Even if you’re forced to start self-employment without any savings, start building your financial buffer from day one by putting any excess client or customer revenue into a separate, higher income account. Just make sure you can get quick access to those funds when needed. And take time to regularly check if you can cut unnecessary costs and save money as a freelancer which can be better used to build up your finances.
If your income from self-employed trading is more than £1,000, you’re required by law to register with the UK government and pay the applicable tax. But you might want to register before that if you want to claim relief for any losses, pay voluntary Class 2 National Insurance, or access Childcare and Maternity support based on your self-employment.
The steps are slightly different if you want to register as a sole trader or a limited company, but in both cases you’ll need to know your self-employed tax and financial obligations. Whether that’s filing a Self Assessment tax return, claiming expenses for working from home, or taking dividends from a limited company.
As a sole trader, you’re personally responsible for debts associated with the business. With a private limited company or limited liability partnership this isn’t generally the case, but you can find financial products come with a personal responsibility or guarantee in the small print. So don’t always assume you’ll be exempt if you fail to meet your repayments.
The other liabilities to consider are insurance, particularly if specialist cover is required for your industry sector, and ensuring that you have suitable contracts and statements of work in place. The latter is important to minimise late payments or making a loss on projects. And is also a big part of avoiding issues with IR35.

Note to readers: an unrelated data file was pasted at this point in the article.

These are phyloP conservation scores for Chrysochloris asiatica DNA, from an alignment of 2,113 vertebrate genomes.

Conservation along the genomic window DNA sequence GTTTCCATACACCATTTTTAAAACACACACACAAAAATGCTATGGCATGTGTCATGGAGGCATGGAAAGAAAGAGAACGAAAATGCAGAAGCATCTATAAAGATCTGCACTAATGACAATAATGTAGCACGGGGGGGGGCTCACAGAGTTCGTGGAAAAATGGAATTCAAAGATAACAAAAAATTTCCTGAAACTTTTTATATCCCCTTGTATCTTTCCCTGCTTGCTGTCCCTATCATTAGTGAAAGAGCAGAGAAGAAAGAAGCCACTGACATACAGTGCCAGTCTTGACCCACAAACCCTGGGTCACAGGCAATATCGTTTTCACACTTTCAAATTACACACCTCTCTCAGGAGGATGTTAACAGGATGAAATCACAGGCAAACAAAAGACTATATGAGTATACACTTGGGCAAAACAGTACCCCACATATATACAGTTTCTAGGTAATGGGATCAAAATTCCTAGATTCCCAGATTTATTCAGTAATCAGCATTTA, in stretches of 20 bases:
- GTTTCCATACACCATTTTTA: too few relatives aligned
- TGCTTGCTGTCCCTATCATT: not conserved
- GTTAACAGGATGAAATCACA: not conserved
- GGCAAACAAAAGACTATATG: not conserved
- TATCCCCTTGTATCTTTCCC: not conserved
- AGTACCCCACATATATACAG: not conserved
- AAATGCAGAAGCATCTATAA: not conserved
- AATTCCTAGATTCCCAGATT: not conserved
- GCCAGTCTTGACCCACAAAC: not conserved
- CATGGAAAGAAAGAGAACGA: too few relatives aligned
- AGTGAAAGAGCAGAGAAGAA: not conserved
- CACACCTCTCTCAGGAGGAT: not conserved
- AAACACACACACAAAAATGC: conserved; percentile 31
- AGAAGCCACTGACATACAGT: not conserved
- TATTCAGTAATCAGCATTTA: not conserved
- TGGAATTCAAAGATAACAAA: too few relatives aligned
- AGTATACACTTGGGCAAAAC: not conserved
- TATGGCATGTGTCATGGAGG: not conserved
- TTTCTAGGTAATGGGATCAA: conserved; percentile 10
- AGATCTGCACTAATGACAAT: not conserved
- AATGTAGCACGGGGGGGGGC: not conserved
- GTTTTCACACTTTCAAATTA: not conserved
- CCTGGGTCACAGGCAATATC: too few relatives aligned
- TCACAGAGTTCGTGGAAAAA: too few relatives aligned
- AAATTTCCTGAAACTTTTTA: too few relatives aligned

It’s fairly quick and easy to set up a self-employed business whichever route you choose, and it’s possible to switch if your situation changes. But there will be a cost in both time and money, so it’s more simple and effective to pick the right route from the start.
As a sole trader you can get started quickly with little paperwork required other than the need to file an annual Self Assessment tax return. You don’t need to register with Companies House, so your personal details aren’t made public. And your finances don’t have to be separate from your business (although it’s generally a good idea to set up work and tax accounts), along with access to easier accounting and expenses schemes.
The main disadvantage is that you’re fully liable for any debts and losses, meaning your personal assets could be at risk.
Setting up a limited company isn’t massively more difficult than starting out as a sole trader. But the financial obligations are more time consuming, as you’ll need to manage shares, wages and dividends. And this means filing a set of accounts, confirmation statement, and a Company Tax Return every year, alongside a personal return for each director.
Benefits include the fact a limited company is legally separate from the owners of the business, so you have more limited liability to losses and debts. And while your details will need to be registered with Companies House, the name of your business will now be protected. You’re also likely to get access to a wide range of allowances and tax deductions, along with making it easier to source future investment.
It's possible to also save on the overall tax you pay by opting to operate as a limited company, although this has been reduced in recent years due to changes in corporation and dividend tax rates.
Other alternatives if you’re becoming self-employed alongside someone else include Partnerships, Limited Partnerships, and Limited Liability Partnerships (LLPs). Or if you plan to use your profits and assets for the public good, you may want to look at becoming a Community Interest Company (CIC), for example.
The right option will depend on your individual circumstances, how you're operating your business, and your plans for the future, so it’s well worth speaking to a qualified professional when you’re just starting out. Getting expert advice could save you a substantial amount of money, particularly if IR35 is likely to be an issue for you.
Even if you’re intending to be a sole trader offering simple products or services to clients you already know, going through the process of drafting a business plan can be massively useful.